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As educators, we are continually reflecting on the powerful role thoughtful learning environments can play. We strive to create spaces purposefully filled with  abundant beauty because of our strongly held belief that loveliness inspires wonder and curiosity.

Throughout this year we have been inquiring into ways that life is affected by the seasons.  During the autumn months, we purchased many different coloured bulbs anticipating experiences with planting, growing and observing change. We also had the intention of creating a beautiful learning space in the EYC courtyard for the springtime. We knew it would be a surprise and reward for all the visitors to this space after the cold winter months in Switzerland.

Before planting, we carefully observed the variety of bulbs. We made drawings using the thin line black markers, actively connecting the outdoor learning back in our classroom. Graphic representations support the children in developing understandings. As we revisited the task later in the year with paint as a different medium, the representations became a way for the children to express and document their ideas about change, growth and transformation.

The class made predictions about what might happen to the bulbs over the winter months. Children speculated about what colour flowers might bloom. In some ways, this was the beginnings of a shared commitment by our learning community, to developing the courtyard space.

“Maybe orange” was Izumi’s guess.

Melvin thought “Dark blue.”

drawing bulbs

We planted the bulbs along with some hardy winter plants in pots in the EYC Courtyard. We discovered some worms living in the soil, which made us happy. We cared for the bulbs and plants by taking turns to water the pots before the winter snow arrived.


Upon returning to school after the spring vacation we noticed that the pots were a shock of green. It was a surprise especially after the pots had been covered by snow for the previous few months, a colourful reward after a long winter.

We shared our thoughts about the plants,

“I think they will be onions” Nikita (Referring to the original bulb, which appeared to look like onions to her)

“We are waiting” Aaron.

3 capture progress

A few more weeks past and we were so excited to observe the bulbs pop with colour, red, yellow and orange tulips, yellow daffodils, pink and purple hyacinths. Many children were captivated by their beauty. Owen spent the Outdoor Exploration time “just watching the flowers.” He thought that they were “so beautiful.”

4 watching flowers

“Look what has happened … beautiful!” Aaron

“I like the yellow, white and pink (flowers)” Matilde

“The white flowers, it smells like honey” Nikita

“It’s almost as big as me” Melvin and Elena noticed by comparing their heights to the tall tulips and daffodils.

1 flowers

We recorded the arrival of the bright and colourful flowers by working on collaborative murals in the EYC Courtyard, again inviting the children to document their observations of change and growth. The children were pleased to share the beautiful space with friends in grade 2 who painted together with us.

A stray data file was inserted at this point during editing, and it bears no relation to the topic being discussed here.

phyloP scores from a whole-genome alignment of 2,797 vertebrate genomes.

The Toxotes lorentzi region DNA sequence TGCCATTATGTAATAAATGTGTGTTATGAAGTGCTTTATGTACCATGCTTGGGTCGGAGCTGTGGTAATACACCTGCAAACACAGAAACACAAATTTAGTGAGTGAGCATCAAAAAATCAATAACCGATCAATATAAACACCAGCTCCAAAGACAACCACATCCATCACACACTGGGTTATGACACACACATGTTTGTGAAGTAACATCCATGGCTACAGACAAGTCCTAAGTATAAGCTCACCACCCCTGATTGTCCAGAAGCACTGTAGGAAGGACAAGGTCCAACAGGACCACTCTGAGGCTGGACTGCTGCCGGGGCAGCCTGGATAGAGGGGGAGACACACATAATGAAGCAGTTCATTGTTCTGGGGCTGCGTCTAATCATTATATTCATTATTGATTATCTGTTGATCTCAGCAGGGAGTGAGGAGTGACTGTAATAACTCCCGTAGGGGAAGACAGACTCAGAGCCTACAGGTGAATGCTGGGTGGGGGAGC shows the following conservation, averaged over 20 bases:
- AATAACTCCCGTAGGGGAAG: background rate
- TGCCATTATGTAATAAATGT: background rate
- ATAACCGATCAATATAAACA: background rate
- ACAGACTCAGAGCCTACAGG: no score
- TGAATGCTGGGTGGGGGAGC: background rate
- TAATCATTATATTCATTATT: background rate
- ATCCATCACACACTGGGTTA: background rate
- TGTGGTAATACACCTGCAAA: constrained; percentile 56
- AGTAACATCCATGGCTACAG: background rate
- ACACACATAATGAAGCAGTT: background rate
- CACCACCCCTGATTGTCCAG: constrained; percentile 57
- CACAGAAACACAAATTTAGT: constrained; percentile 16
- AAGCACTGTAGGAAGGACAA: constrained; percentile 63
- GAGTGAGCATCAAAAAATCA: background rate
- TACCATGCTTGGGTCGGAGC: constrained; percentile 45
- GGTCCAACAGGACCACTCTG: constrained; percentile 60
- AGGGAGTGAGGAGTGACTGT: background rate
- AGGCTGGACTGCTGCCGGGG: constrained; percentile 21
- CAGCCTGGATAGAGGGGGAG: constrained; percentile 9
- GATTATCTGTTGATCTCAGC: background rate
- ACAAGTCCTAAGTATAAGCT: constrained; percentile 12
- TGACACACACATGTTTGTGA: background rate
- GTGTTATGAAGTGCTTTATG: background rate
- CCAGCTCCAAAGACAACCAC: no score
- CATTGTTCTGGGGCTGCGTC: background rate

painting 2

We noticed other occasions where the children actively sought to incorporate beauty into their environment. During Outdoor Exploration we observed the boys dedicating much effort to improving the wooden playhouse, using the petals from picked flowers to beautify the space. This group clearly had developed an appreciation of beautifying a space and felt empowered to to take action in this shared effort.

“We need to make the house pretty, so everyone will love the house. We are sprinkling them to get (it) pretty. Put it all on the floor. Can somebody help me make it?” Owen

“I can help you.” Maxi

“We need to do it everywhere, that is nice.” Tuur

“We need to sprinkle them all.” Aaron

flowers in house

Gardening and time in nature provide countless opportunities to explore ways life is affected by the seasons, to build understandings about scientific concepts. These ideas were primary motivators in planning this project. Interestingly, we found that something perhaps more profound happened as well. The act of beautifying our shared space deepened the level of commitment from the children. Knowing that they were active participants in creating the symphony of colour in our courtyard, the children expressed pride and took notice of details that may have otherwise been missed. They became eager to spend more time in the courtyard space as they appreciated the beauty. We believe that children deserve loveliness and pleasing environments to exist in. This experience illustrates how powerful it can be when we create opportunities in our learning community to actively shape the aesthetics of our environment.

Links to our yearlong How The World Works Unit of Inquiry

The Central Idea: Life is affected by the seasons

Photographs: Rebecca Smith

Text: Andrea Mills and Rebecca Smith

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About the Author

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Early Years Teacher International Schools. Reggio Inspired and IB PYP.  Apple Distinguished Educator 2010. Level 3 Forest School Leader 2016. Learner. Traveler. Reader. Australian. Tea lover.

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